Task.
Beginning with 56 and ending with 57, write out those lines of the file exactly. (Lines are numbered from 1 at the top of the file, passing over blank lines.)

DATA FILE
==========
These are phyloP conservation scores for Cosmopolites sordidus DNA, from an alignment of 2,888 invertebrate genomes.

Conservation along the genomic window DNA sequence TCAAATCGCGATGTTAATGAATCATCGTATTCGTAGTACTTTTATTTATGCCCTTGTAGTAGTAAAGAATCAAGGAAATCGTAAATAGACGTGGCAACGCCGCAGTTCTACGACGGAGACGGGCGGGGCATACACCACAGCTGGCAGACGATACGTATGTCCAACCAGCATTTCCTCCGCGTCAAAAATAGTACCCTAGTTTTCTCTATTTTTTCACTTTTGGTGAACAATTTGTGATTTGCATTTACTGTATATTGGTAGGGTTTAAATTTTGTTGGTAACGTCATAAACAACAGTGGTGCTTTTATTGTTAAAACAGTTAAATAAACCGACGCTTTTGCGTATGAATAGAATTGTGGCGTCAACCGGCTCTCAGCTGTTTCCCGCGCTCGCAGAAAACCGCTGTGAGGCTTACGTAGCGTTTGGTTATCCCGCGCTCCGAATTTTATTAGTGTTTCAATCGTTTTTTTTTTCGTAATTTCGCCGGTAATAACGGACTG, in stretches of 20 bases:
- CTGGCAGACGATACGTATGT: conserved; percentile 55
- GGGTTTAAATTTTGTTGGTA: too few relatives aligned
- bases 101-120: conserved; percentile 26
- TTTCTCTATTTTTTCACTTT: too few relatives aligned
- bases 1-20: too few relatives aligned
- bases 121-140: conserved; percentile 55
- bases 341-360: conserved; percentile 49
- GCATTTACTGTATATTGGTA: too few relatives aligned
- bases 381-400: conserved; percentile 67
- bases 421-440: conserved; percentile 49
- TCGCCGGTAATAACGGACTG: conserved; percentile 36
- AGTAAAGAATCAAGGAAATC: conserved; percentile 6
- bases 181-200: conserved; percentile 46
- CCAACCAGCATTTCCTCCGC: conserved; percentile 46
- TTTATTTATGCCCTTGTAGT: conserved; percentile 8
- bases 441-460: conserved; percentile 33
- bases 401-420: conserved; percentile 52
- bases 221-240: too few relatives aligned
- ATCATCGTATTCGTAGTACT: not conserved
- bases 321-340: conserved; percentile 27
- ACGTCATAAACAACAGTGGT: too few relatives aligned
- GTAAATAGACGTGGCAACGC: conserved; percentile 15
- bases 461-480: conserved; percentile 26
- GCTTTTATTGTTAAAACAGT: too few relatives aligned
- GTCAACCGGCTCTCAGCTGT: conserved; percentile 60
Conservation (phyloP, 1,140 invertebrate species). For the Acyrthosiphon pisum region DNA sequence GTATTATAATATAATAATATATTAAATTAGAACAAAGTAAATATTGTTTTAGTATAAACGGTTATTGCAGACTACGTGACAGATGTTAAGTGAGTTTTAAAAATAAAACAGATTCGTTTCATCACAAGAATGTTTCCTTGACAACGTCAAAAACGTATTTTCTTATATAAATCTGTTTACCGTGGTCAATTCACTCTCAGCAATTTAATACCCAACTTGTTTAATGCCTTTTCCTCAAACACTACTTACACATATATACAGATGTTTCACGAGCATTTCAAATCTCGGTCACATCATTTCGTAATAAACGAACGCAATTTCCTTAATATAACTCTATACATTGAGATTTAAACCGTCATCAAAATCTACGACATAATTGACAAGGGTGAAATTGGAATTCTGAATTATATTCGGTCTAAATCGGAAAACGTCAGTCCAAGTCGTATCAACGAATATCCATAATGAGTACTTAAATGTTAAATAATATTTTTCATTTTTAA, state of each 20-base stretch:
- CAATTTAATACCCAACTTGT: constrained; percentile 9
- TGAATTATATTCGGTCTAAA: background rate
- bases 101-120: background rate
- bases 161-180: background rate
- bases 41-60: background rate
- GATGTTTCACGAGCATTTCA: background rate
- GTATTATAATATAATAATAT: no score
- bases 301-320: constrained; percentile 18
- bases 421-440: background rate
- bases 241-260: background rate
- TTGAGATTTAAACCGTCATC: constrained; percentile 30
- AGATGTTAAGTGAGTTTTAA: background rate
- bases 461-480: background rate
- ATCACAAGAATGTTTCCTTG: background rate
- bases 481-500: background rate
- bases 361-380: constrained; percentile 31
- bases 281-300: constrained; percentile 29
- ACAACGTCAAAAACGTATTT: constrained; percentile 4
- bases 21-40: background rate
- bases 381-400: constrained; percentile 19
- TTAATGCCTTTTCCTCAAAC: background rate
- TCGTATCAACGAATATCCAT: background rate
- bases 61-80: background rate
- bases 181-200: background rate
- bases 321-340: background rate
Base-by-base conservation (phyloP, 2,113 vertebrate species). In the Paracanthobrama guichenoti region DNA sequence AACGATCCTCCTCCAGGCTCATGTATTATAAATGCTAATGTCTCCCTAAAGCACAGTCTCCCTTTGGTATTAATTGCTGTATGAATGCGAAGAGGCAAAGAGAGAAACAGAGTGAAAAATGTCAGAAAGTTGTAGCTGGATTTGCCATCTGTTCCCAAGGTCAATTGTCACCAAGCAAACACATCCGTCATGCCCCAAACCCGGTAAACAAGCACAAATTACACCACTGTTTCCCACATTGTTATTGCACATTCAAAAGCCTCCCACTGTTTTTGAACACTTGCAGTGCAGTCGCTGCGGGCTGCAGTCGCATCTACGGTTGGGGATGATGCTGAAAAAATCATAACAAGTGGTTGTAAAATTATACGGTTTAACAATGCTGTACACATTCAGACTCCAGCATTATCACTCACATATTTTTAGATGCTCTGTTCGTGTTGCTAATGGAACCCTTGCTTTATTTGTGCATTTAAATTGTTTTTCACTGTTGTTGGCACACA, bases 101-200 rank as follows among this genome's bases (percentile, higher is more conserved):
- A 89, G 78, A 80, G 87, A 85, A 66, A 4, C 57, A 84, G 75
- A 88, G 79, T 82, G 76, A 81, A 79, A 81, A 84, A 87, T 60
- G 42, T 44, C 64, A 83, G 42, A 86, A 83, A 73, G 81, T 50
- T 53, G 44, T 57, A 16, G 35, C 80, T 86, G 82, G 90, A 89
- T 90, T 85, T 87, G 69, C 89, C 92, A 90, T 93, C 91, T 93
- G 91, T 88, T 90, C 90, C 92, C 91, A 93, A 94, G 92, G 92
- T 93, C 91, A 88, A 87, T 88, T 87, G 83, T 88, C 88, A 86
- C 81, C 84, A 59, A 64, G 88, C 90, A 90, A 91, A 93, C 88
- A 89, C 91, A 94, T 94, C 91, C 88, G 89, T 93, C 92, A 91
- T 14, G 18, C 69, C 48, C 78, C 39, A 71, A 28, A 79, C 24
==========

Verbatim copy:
- A 88, G 79, T 82, G 76, A 81, A 79, A 81, A 84, A 87, T 60
- G 42, T 44, C 64, A 83, G 42, A 86, A 83, A 73, G 81, T 50